How To Plant Trees And Shrubs
Ensure that the plants and the planting area are moist. Never plant a dry plant or place a plant into dry soil. When soil appears to be clay or sand, work in one-third organic material (compost, mulch or peat moss) with two-thirds of the existing soil. Mix in either a transplant fertilizer or a slow release fertilizer. If the plant location is a very wet area, make sure that you supply adequate drainage. This can be accomplished by digging a small 12" deep trench to a lower area and fill it with about 6" of gravel and then backfill with dirt or soil. This will assure that the roots of your trees will never drown. Keep in mind that most fruit, flowering and shade trees are grafted. The bud union near the bottom of the stem must be kept one to two inches above the ground level.
Dig a hole the depth of the root ball and two times the width.
Balled and Burlapped Plants
Place the rootball in the hole, remove all strings and wires from around the burlap, take care in keeping the burlap around the rootball until it is placed correctly. Remove the sides of the burlap tucking the excess around the bottom of the rootball. Fill in around the roots with amended soil.
Remove the plant from the container and set the plant on its side. Loosen any roots that are in a tight circle by working your fingers into the soil. Take care in setting the plant in place without breaking up the rootball. Fill in around the roots with amended soil. If the plant has recently been containerized you may find that the roots have not been established yet. This is no cause for alarm. Pack the loose soil around the tree. Never plant a tree any deeper than the top of the soil level of its original container.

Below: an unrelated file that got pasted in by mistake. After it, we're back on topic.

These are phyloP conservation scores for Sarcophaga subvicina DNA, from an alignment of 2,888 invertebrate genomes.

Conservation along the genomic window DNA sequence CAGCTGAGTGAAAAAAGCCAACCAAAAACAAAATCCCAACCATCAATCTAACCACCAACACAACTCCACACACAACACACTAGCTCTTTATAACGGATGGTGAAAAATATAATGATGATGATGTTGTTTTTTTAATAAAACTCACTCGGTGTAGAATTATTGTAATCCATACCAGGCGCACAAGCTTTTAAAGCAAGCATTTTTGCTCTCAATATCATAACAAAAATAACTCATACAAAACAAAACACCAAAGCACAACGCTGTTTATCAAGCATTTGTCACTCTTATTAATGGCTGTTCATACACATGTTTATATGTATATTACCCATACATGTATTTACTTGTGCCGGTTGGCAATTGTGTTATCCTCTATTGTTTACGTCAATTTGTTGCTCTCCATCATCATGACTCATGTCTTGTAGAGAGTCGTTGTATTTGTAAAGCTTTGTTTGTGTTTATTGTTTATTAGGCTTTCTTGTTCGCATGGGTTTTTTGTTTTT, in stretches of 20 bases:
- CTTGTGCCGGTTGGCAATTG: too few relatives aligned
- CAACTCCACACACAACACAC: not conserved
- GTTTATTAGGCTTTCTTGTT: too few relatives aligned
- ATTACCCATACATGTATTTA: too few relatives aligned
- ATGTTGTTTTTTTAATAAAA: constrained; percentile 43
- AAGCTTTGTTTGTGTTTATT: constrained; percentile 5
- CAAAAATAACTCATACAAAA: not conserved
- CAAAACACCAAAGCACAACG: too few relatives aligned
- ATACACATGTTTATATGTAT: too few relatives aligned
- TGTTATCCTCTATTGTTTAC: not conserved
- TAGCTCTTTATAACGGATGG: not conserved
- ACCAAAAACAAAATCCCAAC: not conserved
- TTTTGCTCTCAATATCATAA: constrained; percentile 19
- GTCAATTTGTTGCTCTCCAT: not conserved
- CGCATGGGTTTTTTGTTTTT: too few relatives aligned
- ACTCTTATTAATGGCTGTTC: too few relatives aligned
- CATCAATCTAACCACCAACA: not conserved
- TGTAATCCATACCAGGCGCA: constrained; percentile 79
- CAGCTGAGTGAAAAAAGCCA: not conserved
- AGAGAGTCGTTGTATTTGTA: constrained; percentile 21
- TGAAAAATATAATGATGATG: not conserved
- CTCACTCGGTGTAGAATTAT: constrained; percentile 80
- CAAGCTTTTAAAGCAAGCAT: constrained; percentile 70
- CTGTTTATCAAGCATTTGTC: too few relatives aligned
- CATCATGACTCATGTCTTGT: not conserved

Although Flower World, Inc. does not sell bareroot trees, it is very important that when you purchase bareroot trees, the roots remain moist at all times. Once the hole is dug and prepared, prune out any damaged, broken or bruised roots and place the tree in its correct position. Fill in around the roots with amended soil.
Watering and Fertilization
Water well with a slow soaking to wet the soil thoroughly. Since water does not move quickly between different soil textures, apply water directly to the rootball as well as the surrounding area. Newly planted trees and shrubs should be deeply watered on a regular basis during the first two seasons. If you are planting well established large shrubs and trees in the warm summer months make sure that you continue to water thoroughly around the base of the plant to ensure that the original rootball stays moist until the new roots have established themselves into the surrounding soil.
After the first seasons growth, apply fertilizer to your plants according to the recommended rate on the fertilizer label.
Stake your tree if necessary until the root system is
established, this should only be for the first season. Support the tree with two stakes, one on either side of the tree. Do not secure the tree so that it is completely motionless. Allow room for movement, this will ensure that the tree will develop an well-anchored root system. Protect the bark of the tree stem by running the tires from the stake through a piece of plastic tubing or hose at the point where it contacts the plant.
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